How To Develop A Powerful Golf Launch Pad?
Each golf tournament, as a full-time coach and teacher, I often reexamine the techniques that I and others have used. During the past 20 years, we have seen golf technique information and golf instruction evolve. The how-to emerges in abundance to the degree where the students desperately need. And this makes me think that someone helps them not only with a golf game, but also with any possibly puzzling knowledge that would them from a correctly focused path to advancement.
A professional golf player once repeatedly reminded me that: “Correct golf instruction is originated from several key rules that are acquired and then applied forever.” For this reason, I feel that personal instruction in golf, which is a live instruction between student and coach, has become far too complicated. And golf is also severely under-coached as well as over-taught.
First, an instructor needs to find out the motion of a student and determine a starting point. Good fundamentals play an important role in any golf motions. In fact, they should be first firmly in place: base, grip, posture, ball position, alignment, weight distribution, spacing, and tension levels of the hands or arms. All these elements create the launching pad or the setup.
What is Golf Launch Pad?
The golf launch pad is basically static compared to the golf swing, which should be dynamic. Most dynamic golf swing problems could be traced back to the setup. At the club level, most students coming for instruction do not really realize the essential importance of a good launching pad, and do not understand how considerably the results of bad launching pad conditions can affect their ability to produce a solid contact with the golf ball and make the kind of ball flight and trajectory that would allow them to have a better control, which lead to a better score.
For instance, a lot of club golfers have a tendency to align themselves too far in the left field (left-handed golfers) with the bodies. Thus, the club face is usually aiming left of the foul line. Whenever I prepare my student to both conceptually as well as optically understand the alignment, I often ask them to feel as though they liked to aim their body lines (shoulders, hips, knees, and feet) at the shortstop and the club face at the second base bag.
From this setup position, the golf club will be swung inside early, lifted, and then re-routed on the top to make up for a bad alignment position. This results in a very steep attack angle and pull-slice or pull ball flights. For a golfer whose usual 5-iron might fly 170 yards, a pull flight often goes long left 180 yards, and a pull-slice flight often goes short right, 140 yards, so it is easy to notice how this is a challenging way to perform and score.
These issues are only a few of the problems that I often notice on the lesson tee. Most amateur players want their instructor to fix their golf swings, and when you talk about the launching pad, they never believe in the important relationship between the swing motion and the launching pad. In fact, the correction should start there.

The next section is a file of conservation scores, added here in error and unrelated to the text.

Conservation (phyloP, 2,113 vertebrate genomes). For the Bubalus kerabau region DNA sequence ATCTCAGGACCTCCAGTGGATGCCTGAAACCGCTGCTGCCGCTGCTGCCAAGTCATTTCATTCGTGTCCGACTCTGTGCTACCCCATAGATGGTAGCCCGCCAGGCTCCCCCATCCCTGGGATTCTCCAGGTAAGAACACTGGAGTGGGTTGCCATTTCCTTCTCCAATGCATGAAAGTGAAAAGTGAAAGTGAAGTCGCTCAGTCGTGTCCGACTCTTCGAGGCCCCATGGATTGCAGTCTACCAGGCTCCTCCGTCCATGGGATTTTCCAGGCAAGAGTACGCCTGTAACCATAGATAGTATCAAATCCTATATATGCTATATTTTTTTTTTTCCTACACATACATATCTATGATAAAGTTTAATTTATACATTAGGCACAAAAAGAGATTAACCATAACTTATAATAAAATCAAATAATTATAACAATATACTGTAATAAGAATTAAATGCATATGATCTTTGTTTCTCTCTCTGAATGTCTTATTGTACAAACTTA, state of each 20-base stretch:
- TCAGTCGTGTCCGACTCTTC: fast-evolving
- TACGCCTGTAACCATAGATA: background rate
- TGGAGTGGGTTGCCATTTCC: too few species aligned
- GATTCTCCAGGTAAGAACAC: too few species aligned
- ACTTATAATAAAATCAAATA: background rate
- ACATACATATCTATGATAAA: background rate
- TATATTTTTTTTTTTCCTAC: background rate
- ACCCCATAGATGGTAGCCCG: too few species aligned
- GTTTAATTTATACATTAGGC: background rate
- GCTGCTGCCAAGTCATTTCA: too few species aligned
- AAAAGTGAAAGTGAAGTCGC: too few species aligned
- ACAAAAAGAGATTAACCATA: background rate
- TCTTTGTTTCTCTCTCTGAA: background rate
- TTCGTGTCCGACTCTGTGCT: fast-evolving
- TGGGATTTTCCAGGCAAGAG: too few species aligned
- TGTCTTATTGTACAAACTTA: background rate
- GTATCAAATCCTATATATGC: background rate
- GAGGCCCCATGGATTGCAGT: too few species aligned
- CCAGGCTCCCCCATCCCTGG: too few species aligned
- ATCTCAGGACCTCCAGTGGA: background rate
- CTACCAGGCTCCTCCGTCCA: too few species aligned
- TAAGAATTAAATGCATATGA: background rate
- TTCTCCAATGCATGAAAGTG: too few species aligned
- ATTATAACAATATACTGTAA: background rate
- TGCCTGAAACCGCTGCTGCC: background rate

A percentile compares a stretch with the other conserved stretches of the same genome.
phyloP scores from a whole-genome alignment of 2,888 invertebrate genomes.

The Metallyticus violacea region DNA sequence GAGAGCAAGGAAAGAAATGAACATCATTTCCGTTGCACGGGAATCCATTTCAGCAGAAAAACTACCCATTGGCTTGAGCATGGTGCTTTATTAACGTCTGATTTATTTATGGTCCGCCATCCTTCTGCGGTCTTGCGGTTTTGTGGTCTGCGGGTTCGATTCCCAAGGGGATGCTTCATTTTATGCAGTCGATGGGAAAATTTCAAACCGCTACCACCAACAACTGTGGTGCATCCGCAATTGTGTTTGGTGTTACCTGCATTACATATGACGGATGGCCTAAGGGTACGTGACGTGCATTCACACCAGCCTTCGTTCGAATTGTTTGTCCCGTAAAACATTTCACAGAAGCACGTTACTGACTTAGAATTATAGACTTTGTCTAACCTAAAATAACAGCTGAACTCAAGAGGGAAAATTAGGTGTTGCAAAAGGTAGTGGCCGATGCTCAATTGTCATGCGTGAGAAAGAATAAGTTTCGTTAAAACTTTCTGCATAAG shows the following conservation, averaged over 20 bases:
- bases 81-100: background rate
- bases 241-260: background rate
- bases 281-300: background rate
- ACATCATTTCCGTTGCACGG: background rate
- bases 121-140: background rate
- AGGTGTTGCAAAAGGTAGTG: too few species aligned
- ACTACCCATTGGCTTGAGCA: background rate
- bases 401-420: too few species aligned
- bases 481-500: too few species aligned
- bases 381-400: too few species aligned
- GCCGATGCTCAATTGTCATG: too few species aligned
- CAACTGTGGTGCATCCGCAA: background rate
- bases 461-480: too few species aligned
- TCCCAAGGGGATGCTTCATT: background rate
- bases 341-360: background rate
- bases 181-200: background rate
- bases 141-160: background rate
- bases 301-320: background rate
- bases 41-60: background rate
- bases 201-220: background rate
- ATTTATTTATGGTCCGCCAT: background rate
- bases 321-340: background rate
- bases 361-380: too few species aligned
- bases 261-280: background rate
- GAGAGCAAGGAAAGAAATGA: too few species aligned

Much of the practice should be performed in front of a full-length mirror. On the lesson tee, I place a mirror and many still picture of different world-class golfers so that the student would see fundamentally good launching pad conditions. After excessive repetition of this process, they would be able to make constant visual comparisons between the pictures and their images in the mirror. The best way to make a student convinced that what is happening is actually true is to create a situation in which they could see success and convince themselves. Seeing is believing, particularly when there is a true comparison.
When I switched my focus to the finish condition, many people out there tried to scream: “What about the backswing? What about the transition? My in-between? My shoulder turn? My leg drive? My impact condition? I do not neglect all of these questions because in the swing of my students, each of these would be a problem. At the appropriate point in the instructional relationship, I do resolve them if necessary.
So conditions of a finish consist of the following:
- An even shoulder condition.
- An even pelvic or hip condition.
- A vertical right foot.
- A left knee that finds the relationship with (behind and touching) the right knee.
- A vertical spinal column.
- An even head and even eyes looking even at the horizon.
- A sense of balance indicated by the ability to swing at a controlled pace..
To sum up, a mirror and a lot of repetitions will help build this feeling. I often begin with taking some clips of the student’s movement and simply stopping at the point when their own full end. After that, I show them a detailed comparison with any world class ball-strikers, female or male. The pictures never lie.
Teaching my players to “post up” into a balanced, controlled finish, is vital. If I’m able to modify the player’s launching pad and post-up condition, the in-betweens start to beautifully fall into place.